Friday, January 26, 2007

Keenog Stan

A man travelled to a distant land. As he travelled through the country he came to a beautiful city. He was so impressed by the buildings he saw that he stopped a man in the street and said, "Who built this beautiful city?" The man replied, "Keenog Stan."

The traveller came to a wonderful garden. Again he asked a passer-by, "Who designed this wonderful garden?" The woman replied, "Keenog Stan."

In the garden he saw a glorious rose bush. The scent was the most delicious he had ever come across. He asked a gardener, "Who grew this beautiful rose?" The gardener answered him with, "Keenog Stan." The traveller thought that this Keenog Stan must be a very remarkable person.

And so it went on. Every wonderful thing that the traveller saw had been designed, built, developed, invented by Keenog Stan - which meant "I do not understand" in the language of the country.

I was very impressed with this fable when I first encountered it in Wide Range Readers: Blue Book 5 at age eight or so. Does anyone else remember these readers? There were also Green Books which we didn't use. I was sure that Green Books were sure to be much more interesting than our Blue Books and were probably kept for the exclusive use of those sophisticated Protestants.

16 comments:

beowulf said...

We burnt them. Lit massive bonfires and danced about naked, our bodies warmed by the flames of excess our hearts gladdened by another days' oppression.

Nelly said...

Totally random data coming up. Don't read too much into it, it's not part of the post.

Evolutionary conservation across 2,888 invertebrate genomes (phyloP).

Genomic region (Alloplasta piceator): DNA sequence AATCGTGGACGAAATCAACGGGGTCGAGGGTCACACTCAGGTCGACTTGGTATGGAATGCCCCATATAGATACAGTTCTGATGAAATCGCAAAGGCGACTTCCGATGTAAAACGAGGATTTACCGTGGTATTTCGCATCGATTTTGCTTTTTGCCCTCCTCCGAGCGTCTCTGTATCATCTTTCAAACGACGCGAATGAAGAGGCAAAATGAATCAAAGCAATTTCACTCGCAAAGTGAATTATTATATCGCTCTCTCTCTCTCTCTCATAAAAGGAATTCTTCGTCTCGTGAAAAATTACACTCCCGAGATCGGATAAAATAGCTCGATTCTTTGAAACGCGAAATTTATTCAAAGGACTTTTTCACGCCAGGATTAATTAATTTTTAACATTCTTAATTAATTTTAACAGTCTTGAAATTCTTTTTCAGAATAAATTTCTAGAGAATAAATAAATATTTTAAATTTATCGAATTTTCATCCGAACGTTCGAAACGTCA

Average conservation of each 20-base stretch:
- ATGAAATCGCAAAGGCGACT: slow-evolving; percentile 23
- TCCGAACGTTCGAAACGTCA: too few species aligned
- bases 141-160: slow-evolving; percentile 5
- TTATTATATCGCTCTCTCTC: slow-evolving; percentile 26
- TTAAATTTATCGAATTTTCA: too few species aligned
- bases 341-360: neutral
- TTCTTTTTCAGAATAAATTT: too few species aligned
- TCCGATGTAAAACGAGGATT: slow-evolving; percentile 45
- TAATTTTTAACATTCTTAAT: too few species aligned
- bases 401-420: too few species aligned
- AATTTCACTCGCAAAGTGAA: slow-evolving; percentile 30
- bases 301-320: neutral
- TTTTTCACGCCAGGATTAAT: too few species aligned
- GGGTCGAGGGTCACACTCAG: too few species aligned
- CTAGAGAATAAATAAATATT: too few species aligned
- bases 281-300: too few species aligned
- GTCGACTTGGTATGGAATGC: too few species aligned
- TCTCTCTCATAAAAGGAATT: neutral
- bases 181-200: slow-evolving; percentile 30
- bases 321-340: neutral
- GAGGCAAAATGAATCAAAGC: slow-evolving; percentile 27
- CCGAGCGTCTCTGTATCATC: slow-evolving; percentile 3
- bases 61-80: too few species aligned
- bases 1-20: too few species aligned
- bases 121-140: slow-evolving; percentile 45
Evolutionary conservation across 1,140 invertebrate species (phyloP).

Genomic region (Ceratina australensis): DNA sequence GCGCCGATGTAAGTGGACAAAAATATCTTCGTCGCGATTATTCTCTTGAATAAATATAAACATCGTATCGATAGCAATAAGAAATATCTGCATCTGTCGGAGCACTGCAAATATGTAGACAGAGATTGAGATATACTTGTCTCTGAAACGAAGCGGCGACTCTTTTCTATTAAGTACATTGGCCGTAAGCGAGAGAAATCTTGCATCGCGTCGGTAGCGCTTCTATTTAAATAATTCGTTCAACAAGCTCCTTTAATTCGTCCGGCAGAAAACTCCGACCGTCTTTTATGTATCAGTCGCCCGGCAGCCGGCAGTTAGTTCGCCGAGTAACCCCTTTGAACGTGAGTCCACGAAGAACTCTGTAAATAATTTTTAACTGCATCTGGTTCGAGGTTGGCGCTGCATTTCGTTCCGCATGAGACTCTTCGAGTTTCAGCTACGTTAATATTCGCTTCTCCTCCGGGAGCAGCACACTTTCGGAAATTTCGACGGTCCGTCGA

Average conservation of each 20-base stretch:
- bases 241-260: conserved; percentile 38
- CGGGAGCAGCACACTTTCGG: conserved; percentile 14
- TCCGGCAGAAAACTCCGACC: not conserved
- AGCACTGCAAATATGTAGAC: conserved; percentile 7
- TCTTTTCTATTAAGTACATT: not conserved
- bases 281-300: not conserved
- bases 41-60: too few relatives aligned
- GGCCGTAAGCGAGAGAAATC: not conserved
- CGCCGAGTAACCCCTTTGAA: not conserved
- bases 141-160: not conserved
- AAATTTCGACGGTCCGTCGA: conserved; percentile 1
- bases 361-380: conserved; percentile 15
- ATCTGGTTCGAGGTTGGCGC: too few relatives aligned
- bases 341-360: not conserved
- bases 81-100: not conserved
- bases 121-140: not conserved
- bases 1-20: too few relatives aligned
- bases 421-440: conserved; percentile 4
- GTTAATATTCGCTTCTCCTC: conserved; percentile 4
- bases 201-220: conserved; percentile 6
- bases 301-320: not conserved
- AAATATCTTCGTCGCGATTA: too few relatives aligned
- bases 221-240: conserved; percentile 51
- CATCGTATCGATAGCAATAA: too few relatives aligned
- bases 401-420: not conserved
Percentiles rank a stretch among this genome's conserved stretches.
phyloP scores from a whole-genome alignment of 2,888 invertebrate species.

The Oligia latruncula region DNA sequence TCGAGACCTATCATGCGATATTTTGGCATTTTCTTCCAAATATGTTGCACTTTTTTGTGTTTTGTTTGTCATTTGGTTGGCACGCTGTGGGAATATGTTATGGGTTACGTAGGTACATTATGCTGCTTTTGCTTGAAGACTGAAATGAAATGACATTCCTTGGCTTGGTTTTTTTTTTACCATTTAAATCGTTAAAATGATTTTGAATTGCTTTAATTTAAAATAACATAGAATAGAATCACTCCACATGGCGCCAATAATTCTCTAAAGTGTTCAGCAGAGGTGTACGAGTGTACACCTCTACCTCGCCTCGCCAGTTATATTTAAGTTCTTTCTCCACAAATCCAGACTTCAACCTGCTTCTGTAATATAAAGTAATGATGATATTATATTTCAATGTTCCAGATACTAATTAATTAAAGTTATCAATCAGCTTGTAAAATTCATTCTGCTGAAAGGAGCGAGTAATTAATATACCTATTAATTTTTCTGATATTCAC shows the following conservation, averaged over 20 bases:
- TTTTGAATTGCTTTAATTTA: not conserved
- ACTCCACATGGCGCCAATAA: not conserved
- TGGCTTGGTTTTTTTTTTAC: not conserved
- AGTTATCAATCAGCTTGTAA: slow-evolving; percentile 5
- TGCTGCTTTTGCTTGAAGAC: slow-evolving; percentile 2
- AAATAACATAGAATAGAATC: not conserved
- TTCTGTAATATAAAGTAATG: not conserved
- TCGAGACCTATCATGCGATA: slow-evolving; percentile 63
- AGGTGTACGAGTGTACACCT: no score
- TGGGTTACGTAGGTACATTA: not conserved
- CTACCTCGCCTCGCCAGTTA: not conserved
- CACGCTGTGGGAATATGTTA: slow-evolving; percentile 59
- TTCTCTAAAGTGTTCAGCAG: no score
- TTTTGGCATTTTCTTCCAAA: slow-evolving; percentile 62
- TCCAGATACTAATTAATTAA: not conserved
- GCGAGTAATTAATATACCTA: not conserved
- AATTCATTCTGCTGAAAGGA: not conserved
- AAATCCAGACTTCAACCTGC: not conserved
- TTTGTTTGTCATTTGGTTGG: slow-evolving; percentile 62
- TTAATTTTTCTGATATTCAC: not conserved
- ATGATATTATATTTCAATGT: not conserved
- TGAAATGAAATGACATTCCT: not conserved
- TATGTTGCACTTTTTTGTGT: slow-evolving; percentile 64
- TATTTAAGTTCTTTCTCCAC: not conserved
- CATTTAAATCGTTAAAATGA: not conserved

Kee. Nog. Stan.

Anonymous said...

have you goggled the wide range readers - i did once (nip and fluff)and accessed some stuff xxxxx

Mudflapgypsy said...

I have memories of blue reading books and green ones. Does that mean I am sofisti, sphysti,sophstee nevermind.......

Nelly said...

I'm sure you are very sophisticated Mudflapgypsy.

As for me - when I was a child 'sophisticated' was always something 'other'.

Hageltoast said...

lol, i like that. :)

Mudflapgypsy said...

Well I've always been told I was weird. "other" sounds like a compliment. ;-)

Nelly said...

I hate being called weird. What those name-callers really mean is that they're dull and boring...

Mudflapgypsy said...

Right on, Nelly.
They do seem to fit that description every time.

Anonymous said...

I well remember those books and the story of Kee nog stan from 30 years ago- (I told it to my step daughter several years ago). Seem to recall there were also stories about Dr Barnado and the great fire of London in that book too.

Nelly said...

You've a far better memory than I Anon.

teod-karv said...

I remember reading Kee Nogstan in my primary school about 1960-62, I think. I really liked it and have often wondered if I'd see the book again... So far I haven't!

Anonymous said...

hmmm, I was talking to my Indonesian friend, on her verandah - balcony, overlooking the rice padi's in North ubud and suddenly Keenog Stan seemed important, to I Google it,and here I am!

So glad to see there is a kind of Fan Club.

Those stories intoxicated my plasticine mind! Fantastic.

Anonymous said...

Am learning Hindi and a word I'm trying to master made me google keenog stan. Read it at primary school in the 80s's and am sad kids now just don't get those treasures.....

Nelly said...

I agree Anon. Children's readers seem somewhat less today. They did call them Wide Range Readers.

Errick James said...

I READ THESE BOOKS WAY BACK IN 1973.I THOUGHT THAT KEENOG STAN CAME FROM GREEN EGGS AND HAM-MY FAVOURITE EVER BOOK.HOWEVER KEENOG STAN MAY BE FROM AESOP'S FABLES.I THOUGHT THAT THEY WERE STILL DOING THOSE BLUE AND GREEN BOOKS.FORTY TWO YEARS AGO-MRS WALLWORK'S CLASS!WHAT A FANTASTIC MEMORY THAT THAT IS.1973!MAGIC DAYS.